Election Year: Tax Plans

It doesn't matter whether you lean slightly right or left or are well beyond the center, when it comes down to it one of the things that will directly impact your life is the tax policy of either candidate. Both presidential candidates have tax plans and as an informed taxpayer, you should know what the impact might be to you. That is, if the candidate who is elected sticks to their plan AND gets it through Congress AND passed into law.

This is not an endorsement for either candidate or plan, nor an assessment of likelihood or truth, but merely an exploration of what might happen to your taxes if X is elected based on what the tax plans state right now. In fact, when it comes to taxes, I rarely support one position over another. One because a plan or proposal is not a change until a new tax law is passed and that could take a very long time. Second, because at the end of the day, my goal is to help you understand how to apply the tax laws correctly and effectively so you can keep all the money you deserve.

To be honest, even after reading the plans, it was a bit difficult to decipher the actual implications. I used multiple sources, one because it was hard to find sources without bias and two so that if there was bias, at least I have other angles to review. If you want to do more research on your own, here are various sources summarizing or highlighting individual elements of each candidate's proposal.

Forbes published an infographic from Wealth Factory based on data from the Tax Policy Center. In addition, Tax Policy Center just published a tax calculator to demonstrate what the candidate's plans might do to your taxes. Tax Foundation's How do Clinton's and Trump's Tax Plans Compare? offers still another compare and contrasts viewpoint. And the Citizens for Tax Justice wrote up their take on each candidates plan separately: The Distributional and Revenue Impact of Donald Trump's Revised Tax Plan and The Distributional and Revenue Impact of Hillary Clinton's Tax Plan. There is also, Associated Press' How the Trump and Clinton tax plans would affect Americans and BBC's Trump v Clinton: Comparing their economic plans. And if you want to stick to sources, by most accounts, thought of as neither left nor right Bloomberg, The Hill, or Reuters might be good places to look.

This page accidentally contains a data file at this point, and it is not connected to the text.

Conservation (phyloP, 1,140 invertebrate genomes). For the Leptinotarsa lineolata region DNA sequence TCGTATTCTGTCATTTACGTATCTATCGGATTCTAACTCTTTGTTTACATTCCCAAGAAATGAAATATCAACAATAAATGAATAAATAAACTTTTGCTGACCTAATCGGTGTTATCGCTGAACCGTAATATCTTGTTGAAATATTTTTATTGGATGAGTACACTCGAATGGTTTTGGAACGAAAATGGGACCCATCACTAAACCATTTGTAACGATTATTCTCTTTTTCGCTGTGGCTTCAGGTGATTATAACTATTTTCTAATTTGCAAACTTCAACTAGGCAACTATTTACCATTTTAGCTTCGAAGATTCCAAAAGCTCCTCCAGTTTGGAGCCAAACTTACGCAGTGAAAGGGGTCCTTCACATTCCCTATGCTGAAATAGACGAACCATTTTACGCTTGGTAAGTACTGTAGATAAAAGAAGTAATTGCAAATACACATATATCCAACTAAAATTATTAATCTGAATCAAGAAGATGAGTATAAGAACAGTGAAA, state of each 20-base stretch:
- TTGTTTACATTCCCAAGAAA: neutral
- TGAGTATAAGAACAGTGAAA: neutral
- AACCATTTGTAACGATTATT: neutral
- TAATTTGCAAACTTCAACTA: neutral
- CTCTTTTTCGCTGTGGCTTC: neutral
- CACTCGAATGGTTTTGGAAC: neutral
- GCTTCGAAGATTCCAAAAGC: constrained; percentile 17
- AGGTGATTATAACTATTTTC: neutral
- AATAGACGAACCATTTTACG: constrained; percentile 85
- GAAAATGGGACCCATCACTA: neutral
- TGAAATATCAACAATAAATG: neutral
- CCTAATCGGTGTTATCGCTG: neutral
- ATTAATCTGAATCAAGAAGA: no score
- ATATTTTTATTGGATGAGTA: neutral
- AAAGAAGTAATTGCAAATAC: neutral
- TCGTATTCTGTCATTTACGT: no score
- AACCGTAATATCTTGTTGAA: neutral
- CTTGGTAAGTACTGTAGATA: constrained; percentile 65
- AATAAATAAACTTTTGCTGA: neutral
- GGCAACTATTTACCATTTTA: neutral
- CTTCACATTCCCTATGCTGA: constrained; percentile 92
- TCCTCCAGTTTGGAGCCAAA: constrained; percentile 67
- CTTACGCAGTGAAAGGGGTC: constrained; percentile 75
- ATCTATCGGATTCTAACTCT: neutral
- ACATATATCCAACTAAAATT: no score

Most sources at least agree on one point, both candidates are in favor of eliminating the tax loopholes that typically favor the wealthier Americans. For example, the corporate inversion, when American companies move their corporate headquarters overseas to avoid paying US taxes is opposed by both candidates. But the rest of their plans differ widely.

Trump would cut the top income tax bracket by 6.6%; Clinton proposes increasing the tax on wealthier Americans - effectively creating a new top bracket of 43.6%. Clinton would not raise taxes on middle-income taxpayers; Trump would raise the standard deduction to $15,000 for singles and $30,000 for families and proposes eliminating four of the current tax brackets so only the 12%, 25%, and 33% brackets would remain. Trump would cut the corporate tax rate to 15% - less than half the current rate; Clinton proposes leaving the corporate tax rates as is. One of Clinton's top priorities is lowering taxes for working families and one of Trump's is to stimulate the economy through job creation.

This time, neither front-runner is proposing a flat-tax, which means you are still left with the inconvenience of knowing and applying a complicated tax code to make sure you take advantage of as many of the deductions and credits you are eligible for to lower your tax burden. So taxes stay as complex as they have been and likely always will be.

Frankly, the price of fairness regarding taxes in our democracy is our robust and complex tax code full of many forms and many more rules. With that code in place, you have to stay engaged, pay attention to your own situation, and reassess often - at least yearly, or you will pay more taxes or maybe penalties - sometimes even more than you owe.

This year starts with our next president, whoever that may be, taking office. No matter what happens to the tax laws, knowing the rules makes it easier to keep more of your money in your pocket. If you don't have the time or inclination to, or maybe after this election year - it's the patience you are lacking, to learn all the ins and outs of the tax system, then maybe this is the year you hire a TaxPro. Politicians have spin-doctors; you should have the right expert in your corner, especially when it comes to your money.